Retro Friday is a weekly meme hosted by Angie over at Angieville and focuses on reviewing books from the past. This can be an old favorite, an under-the-radar book you think deserves more attention, something woefully out of print, etc.
Song of the Sparrow is based on Alfred Lord Tennyson’s The Lady of Shalott, an Arthurian poem about Elaine of Ascolat. I’ve never read a novel in verse before and I thought it would be a good idea to start with this one because I like the premise. I don’t read a lot of Arthurian tales either although I remember reading Le Morte d’Arthur for English back in high school and I love Elizabeth E. Wein’s books. When I saw an inexpensive used copy from Julie’s Sari-Sari Store, I bought it right away. Thanks to Celina for the heads up on where I could find a copy.
Here’s the summary from Goodreads:
Since the days of King Arthur, there have been poems and paintings created in her name. She is Elaine of Ascolat, the Lady of Shalott, and now there is a book all her own. The year is 490 A.D. and 16-year-old Elaine has a temperament to match her fiery red hair. Living on a military base with her father, brothers, and the rest of Arthur’s army, Elaine pines for the handsome Lancelot, and longs for a female friend. But when the cruel, beautiful Gwynivere arrives, Elaine is confronted with startling emotions of jealousy and rivalry. Can Elaine find the strength to survive the birth of a kingdom?
I was swept away by the beautiful writing in Song of the Sparrow. Maybe it’s because of the verse format but it felt like I was reading a fairy tale instead of a historical fiction book. I was easily immersed in the story and I knew right from the start that Elaine and I would get along just fine. Elaine is a girl stuck in a world full of men and she can be described as “one of the boys”. Her father brought her to Arthur’s camp when her mother died and she’s been there ever since. Her father and her two brothers fight alongside the knights of Arthur and she has great respect for all of them. As the only lady in their camp, Elaine’s sewing and healing skills are in great demand. She doesn’t mind because she’s friends with most of the men in their camp and she enjoys the freedom that her lifestyle allows. What I loved about Elaine’s character in this retelling is that she manages to show her strength without picking up a sword or fighting in a battle like other fantasy heroines (not that I don’t love them). Elaine’s infatuation with Lancelot is an integral part of the story because that’s what she’s famous for but I liked how the author provided a background for it – how Lancelot was always there whenever Elaine was lonely as a child and how he comes to the rescue the few times that Elaine needs help. It isn’t a tragic kind of love, which was how it was portrayed by other writers.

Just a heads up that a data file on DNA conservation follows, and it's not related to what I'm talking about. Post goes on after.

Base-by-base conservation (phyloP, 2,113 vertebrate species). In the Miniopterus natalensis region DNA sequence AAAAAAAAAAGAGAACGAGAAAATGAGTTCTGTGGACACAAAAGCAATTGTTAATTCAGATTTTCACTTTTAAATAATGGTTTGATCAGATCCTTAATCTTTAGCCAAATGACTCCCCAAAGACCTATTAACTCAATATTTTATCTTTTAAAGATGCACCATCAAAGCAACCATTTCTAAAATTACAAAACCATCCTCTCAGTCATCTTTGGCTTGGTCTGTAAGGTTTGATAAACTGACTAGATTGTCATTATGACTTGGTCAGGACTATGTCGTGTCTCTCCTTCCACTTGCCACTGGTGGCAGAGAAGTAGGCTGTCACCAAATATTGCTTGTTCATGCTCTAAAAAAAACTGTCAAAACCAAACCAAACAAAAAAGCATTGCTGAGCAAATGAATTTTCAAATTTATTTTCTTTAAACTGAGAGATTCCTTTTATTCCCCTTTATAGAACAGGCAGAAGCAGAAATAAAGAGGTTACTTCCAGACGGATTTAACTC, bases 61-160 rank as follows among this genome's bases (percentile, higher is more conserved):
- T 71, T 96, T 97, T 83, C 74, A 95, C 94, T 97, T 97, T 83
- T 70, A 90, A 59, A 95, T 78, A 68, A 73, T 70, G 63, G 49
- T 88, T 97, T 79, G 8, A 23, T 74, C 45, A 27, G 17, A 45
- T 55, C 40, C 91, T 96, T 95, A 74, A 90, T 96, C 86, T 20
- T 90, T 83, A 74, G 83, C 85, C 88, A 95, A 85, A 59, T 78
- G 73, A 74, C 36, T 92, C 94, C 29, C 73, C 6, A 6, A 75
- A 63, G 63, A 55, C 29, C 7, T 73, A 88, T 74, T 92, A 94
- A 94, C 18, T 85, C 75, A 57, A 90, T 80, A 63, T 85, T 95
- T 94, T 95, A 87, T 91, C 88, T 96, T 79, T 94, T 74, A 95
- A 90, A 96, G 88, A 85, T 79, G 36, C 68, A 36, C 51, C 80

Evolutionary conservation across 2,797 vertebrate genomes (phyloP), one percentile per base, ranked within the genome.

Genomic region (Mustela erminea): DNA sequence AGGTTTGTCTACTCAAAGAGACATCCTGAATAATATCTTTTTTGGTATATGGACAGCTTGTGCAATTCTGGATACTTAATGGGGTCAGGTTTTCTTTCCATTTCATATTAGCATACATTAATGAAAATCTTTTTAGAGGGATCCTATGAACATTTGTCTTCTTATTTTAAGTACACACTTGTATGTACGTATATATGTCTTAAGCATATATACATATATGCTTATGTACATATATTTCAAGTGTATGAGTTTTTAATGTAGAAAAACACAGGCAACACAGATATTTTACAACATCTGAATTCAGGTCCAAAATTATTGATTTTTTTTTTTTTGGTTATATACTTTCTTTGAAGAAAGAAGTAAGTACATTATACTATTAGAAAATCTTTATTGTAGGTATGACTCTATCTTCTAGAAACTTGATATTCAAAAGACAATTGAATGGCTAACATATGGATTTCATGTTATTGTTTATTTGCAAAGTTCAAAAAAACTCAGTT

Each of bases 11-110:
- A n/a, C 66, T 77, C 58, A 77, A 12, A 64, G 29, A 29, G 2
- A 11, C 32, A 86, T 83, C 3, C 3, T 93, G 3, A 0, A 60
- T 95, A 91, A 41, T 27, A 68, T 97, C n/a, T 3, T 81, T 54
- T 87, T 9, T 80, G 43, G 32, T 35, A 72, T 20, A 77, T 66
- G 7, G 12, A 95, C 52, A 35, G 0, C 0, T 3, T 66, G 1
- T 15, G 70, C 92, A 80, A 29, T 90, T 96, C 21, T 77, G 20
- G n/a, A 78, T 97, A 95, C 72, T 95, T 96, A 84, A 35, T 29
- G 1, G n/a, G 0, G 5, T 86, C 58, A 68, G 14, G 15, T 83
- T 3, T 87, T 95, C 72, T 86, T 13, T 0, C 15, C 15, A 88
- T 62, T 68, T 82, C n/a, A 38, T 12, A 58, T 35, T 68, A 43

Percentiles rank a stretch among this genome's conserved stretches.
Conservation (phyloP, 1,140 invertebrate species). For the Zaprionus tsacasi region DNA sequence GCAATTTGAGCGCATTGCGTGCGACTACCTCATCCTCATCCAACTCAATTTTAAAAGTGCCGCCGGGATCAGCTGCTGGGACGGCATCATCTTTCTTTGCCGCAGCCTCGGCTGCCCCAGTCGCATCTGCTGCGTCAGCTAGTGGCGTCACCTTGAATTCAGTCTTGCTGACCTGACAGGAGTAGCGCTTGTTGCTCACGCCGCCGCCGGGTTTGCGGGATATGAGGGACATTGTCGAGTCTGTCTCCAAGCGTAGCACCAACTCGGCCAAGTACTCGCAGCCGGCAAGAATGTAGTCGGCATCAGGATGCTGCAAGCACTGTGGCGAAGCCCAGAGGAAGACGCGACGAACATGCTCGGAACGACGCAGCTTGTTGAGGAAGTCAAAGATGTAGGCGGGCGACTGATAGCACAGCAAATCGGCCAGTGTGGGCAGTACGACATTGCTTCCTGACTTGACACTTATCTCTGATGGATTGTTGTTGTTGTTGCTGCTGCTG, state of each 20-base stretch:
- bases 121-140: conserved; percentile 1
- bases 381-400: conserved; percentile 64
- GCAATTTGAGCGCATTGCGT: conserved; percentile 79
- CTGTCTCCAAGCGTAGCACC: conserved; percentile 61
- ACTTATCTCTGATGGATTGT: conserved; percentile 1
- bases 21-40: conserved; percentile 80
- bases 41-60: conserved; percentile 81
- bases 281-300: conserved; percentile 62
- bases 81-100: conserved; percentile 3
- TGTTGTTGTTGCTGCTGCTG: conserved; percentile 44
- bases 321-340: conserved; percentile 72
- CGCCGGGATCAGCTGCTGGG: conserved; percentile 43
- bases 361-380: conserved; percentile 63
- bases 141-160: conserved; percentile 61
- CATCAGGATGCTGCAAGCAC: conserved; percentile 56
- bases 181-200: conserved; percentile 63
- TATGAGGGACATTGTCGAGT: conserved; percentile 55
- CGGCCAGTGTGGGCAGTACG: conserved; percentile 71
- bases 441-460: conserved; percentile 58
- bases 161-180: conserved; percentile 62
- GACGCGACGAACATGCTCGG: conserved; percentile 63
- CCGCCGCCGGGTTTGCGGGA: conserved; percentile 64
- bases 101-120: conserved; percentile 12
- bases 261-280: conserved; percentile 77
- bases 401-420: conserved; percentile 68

I don’t read much poetry so I was afraid that I wouldn’t be able to relate to this one but surprise, surprise, the pages just flew by. To get a feel of the writing, check out the excerpt available in Lisa Ann Sandell’s website. The story provided not just a clear picture of Elaine but of other well-known characters like Gwynivere, Lancelot, Tristan and Arthur. I loved seeing how Elaine interacted with all of them, even Gwynivere who is everything Elaine isn’t – beautiful, ladylike, cold and cruel. I made an excellent decision when I chose Song of the Sparrow as my first novel in verse because now I’m curious about books written in a similar format. I wonder if other novels in verse are as lovely as this one. I highly recommend this to fans of Arthurian tales, retellings or novels in verse. Or maybe I should just say, read this if you want to fall in love with an exquisite retelling about Elaine of Ascolat, the Lady of Shalott.